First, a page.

The woman I spoke with was a proud individual who owned her own business. After some small talk, she asked me the most benign of questions.
“Why do you wear your hair that way?”
At the time I didn’t think anything of how I looked. My hair was tidy. I wore a short afro puff with a dark headband. It was a subdued style.
Nonplussed, I told the truth.
“It’s my hair on my head.” I shrugged. I didn’t see anything wrong with the way I looked. I thought my answer said it all. It didn’t occur to me that there was anything detrimental about a black person wearing her own hair in public without altering it.
Yet the woman in question didn’t like my response. She lit into me. She commented on my lack of professional success. She told me that it was no wonder I hadn’t been hired — she herself would not hire me. Not with my hair looking like THAT.
Minutes later, I witnessed a disturbing conversation. According to my elders, it was critical for black people to assimilate into North American society. And that assimilation was often hindered by one vital item. Our hair. I sat stunned as in front of my face, I was talked about as though I’d announced a decision to start a drug habit.
Like it or not, a standard of conformity concerning hair exists among black people. For many, the ideal aesthetic involves the straighter tresses found on women of other races. And those who don’t toe the line risk being ridiculed.
In addition to having been told that my hair needs to be “done”, over the years I’ve heard that it looks like “filth”. (And by “filth”, I mean actual “shit”.) Online I’ve read stories of parents threatening to withhold privileges from their teenage children, men giving their wives a hard time…Two of the most significant things that black women are told about choosing to wear natural hair is that they will remain single and that they aren’t employable. The notion of Black Woman With Natural Hair = Unworthy is huge. And hurtful.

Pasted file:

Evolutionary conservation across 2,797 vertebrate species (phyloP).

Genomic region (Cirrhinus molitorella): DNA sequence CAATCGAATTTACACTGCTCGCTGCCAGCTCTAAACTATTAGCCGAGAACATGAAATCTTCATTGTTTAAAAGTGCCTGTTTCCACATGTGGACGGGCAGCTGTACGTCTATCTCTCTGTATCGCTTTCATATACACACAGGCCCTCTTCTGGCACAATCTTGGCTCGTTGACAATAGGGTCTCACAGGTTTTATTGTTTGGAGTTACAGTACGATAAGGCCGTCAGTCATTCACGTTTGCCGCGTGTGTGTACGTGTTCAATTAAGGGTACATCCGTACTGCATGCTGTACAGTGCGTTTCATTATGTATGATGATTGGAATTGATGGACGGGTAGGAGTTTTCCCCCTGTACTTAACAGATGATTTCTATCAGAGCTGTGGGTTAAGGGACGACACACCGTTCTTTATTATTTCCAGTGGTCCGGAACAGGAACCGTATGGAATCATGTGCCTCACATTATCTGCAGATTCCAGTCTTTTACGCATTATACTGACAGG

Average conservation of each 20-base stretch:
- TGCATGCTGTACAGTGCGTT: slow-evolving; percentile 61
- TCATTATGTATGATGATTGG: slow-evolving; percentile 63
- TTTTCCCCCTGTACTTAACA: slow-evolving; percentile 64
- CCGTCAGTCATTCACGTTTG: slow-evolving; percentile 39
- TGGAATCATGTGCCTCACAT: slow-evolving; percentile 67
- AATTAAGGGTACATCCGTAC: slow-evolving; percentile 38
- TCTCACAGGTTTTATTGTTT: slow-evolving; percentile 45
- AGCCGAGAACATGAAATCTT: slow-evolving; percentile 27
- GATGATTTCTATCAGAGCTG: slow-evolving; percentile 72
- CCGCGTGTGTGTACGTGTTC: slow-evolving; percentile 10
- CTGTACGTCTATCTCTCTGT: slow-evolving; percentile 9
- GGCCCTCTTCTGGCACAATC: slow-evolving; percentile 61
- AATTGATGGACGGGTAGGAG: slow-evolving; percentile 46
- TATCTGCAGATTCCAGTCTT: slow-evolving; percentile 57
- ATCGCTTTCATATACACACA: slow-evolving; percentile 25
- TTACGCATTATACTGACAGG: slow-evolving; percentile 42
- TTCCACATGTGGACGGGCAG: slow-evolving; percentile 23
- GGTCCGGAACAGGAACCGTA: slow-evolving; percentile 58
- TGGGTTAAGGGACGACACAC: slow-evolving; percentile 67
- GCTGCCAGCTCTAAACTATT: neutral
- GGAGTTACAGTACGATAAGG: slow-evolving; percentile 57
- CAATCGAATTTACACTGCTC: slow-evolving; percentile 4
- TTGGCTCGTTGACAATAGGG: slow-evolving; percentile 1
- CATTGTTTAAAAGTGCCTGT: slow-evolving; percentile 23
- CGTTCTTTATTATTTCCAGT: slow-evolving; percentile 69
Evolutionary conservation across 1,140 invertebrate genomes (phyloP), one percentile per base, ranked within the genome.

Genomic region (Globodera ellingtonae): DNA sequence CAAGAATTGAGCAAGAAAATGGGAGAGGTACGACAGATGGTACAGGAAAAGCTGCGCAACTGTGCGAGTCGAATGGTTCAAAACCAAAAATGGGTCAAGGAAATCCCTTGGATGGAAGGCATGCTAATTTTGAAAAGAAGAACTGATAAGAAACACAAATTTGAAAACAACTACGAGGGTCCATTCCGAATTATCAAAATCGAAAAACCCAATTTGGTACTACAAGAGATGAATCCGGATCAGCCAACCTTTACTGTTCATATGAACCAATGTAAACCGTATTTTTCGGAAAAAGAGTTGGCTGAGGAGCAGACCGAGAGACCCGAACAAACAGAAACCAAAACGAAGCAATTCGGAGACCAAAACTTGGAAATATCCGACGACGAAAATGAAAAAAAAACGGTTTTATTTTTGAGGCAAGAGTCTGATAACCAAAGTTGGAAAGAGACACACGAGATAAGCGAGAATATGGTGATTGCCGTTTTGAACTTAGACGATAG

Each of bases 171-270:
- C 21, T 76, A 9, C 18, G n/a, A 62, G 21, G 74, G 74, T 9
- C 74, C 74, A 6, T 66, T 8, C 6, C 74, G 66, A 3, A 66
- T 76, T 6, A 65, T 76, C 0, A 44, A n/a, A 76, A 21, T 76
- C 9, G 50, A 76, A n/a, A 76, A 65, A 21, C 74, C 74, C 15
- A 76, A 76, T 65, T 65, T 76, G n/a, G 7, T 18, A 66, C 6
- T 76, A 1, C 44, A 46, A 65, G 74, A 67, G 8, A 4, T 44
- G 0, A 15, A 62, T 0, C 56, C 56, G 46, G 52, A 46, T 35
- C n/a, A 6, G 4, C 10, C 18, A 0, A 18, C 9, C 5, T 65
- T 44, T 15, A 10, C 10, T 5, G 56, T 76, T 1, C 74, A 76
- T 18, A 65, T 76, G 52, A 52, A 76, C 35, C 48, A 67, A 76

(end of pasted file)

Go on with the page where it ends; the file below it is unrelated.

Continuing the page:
It’s kind of funny. The people who insist on being nasty to those of us with natural hair think they’re doing a good thing. I’ve heard some of them try to justify their obnoxious attitudes. They say they want to spare those who walk around with nappy hair from ridicule. Yet just who is it that is being insulting?
The truth is that most people who aren’t black don’t even know that our natural hair texture is a problem. More than once, I’ve received complements on my hair from peers of all colours. (Even in its current crazy, developing-dread stage.) Back when I first went natural I tried to relay this information to relatives. Yet what did I hear in return? That the person in question was lying. Plain and simple.
Now, I could see their logic if only one person had told me that my hair looked nice. But various, separate individuals? I even read an article online where the author insisted that positive feedback concerning our hair can’t be authentic.
Meanwhile, I believe that a change is long overdue. Some black people need to grow beyond the idea that every time a non-black person is kind to one of “us”, their gesture is insincere.
I mean, honestly. This is 2013. These days, the only non-blacks who hate black hair’s natural texture are racists.
In all seriousness, the amount of nonsense surrounding the way black people view natural hair has got to stop.
People in North America have been blinded by the most insidious of all beauty myths. Curly hair is not unattractive. Nappy hair is not hideous. Having it should not make someone unemployable or unacceptable. However, many black people have grown too accustomed to seeing textured hair manipulated into straighter styles. Anything that does not fit this ideal is depicted as a problem.
Yet this difference is not a problem. It is not a barrier. Rather, authenticity is an opportunity.
If only the people I love would recognize it.